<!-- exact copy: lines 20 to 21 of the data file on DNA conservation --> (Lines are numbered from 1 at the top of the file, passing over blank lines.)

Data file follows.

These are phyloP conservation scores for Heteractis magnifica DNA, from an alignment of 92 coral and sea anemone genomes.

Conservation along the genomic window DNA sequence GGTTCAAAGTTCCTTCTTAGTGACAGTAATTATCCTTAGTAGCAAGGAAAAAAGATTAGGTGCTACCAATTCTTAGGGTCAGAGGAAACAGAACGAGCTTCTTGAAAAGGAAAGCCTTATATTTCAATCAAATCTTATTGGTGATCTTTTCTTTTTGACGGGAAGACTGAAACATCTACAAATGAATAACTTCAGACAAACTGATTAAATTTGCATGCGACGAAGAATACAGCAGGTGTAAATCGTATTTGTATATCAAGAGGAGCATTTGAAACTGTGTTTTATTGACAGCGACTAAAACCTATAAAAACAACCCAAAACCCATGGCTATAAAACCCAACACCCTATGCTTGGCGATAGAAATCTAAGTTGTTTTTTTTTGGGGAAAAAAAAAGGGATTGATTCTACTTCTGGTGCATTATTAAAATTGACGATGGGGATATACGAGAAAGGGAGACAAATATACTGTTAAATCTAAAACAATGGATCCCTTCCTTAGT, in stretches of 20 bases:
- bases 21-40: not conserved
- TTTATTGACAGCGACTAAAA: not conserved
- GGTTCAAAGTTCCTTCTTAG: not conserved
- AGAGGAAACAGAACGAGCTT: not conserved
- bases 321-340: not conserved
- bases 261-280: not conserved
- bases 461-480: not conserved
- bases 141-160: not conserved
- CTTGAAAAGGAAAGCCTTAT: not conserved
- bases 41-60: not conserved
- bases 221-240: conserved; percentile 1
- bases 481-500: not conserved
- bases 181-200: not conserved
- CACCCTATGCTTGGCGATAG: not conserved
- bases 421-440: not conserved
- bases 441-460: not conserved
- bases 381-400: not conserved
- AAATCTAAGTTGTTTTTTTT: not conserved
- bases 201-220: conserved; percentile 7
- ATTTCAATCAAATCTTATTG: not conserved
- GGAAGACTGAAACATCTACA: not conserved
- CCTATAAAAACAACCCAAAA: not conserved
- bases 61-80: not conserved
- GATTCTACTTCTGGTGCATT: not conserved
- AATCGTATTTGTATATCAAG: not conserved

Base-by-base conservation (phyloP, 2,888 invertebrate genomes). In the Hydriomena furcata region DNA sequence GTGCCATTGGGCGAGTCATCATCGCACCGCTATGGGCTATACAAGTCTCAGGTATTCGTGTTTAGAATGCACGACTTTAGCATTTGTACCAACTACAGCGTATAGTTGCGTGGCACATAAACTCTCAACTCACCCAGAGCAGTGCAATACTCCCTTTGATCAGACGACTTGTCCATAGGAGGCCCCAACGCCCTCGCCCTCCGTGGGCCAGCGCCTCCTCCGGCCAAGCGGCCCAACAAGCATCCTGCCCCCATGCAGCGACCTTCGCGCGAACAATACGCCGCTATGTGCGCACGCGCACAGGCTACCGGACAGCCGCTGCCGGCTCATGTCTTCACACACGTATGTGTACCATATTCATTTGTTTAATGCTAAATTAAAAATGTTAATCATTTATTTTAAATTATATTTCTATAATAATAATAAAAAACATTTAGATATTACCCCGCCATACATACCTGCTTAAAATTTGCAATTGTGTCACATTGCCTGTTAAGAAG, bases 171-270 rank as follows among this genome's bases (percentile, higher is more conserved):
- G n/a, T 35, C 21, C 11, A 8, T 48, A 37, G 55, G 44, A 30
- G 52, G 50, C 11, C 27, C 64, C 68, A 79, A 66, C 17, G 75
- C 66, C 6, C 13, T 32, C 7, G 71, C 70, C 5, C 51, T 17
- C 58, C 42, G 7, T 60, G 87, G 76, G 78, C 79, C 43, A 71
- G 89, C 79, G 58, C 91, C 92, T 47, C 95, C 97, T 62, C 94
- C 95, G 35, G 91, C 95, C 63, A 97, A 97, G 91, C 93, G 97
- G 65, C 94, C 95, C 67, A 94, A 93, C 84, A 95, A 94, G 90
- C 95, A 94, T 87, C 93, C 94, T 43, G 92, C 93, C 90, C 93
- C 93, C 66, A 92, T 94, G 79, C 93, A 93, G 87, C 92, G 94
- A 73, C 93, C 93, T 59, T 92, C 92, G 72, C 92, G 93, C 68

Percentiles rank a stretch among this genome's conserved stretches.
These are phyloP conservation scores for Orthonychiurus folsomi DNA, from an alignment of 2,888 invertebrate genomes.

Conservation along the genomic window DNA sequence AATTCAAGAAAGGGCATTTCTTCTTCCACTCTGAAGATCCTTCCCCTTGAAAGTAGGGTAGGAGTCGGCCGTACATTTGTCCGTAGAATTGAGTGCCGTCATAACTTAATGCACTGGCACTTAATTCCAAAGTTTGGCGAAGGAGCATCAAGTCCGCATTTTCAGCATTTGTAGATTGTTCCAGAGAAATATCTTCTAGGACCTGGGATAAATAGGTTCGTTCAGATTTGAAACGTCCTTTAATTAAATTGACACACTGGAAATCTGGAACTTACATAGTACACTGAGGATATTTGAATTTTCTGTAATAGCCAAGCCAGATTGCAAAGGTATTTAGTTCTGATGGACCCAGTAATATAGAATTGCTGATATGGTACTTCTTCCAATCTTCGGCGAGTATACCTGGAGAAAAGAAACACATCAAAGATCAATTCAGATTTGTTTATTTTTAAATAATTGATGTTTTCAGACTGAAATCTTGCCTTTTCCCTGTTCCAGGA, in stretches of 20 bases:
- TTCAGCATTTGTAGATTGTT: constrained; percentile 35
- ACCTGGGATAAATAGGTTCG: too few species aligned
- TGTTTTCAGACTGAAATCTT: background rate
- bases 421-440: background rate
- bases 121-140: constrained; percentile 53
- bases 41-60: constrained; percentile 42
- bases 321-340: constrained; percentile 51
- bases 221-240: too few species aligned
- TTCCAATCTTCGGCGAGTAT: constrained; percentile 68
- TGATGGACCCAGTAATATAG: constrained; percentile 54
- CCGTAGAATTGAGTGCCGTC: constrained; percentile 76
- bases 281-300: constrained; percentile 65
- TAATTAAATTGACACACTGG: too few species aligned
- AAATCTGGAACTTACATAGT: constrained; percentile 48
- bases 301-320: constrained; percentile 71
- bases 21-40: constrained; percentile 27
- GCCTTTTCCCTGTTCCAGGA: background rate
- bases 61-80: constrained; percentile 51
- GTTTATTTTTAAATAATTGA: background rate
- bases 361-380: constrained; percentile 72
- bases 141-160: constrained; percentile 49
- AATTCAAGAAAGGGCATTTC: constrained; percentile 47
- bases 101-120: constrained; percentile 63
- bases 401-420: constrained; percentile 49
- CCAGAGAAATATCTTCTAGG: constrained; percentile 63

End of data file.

- AAATCTAAGTTGTTTTTTTT: not conserved
- bases 201-220: conserved; percentile 7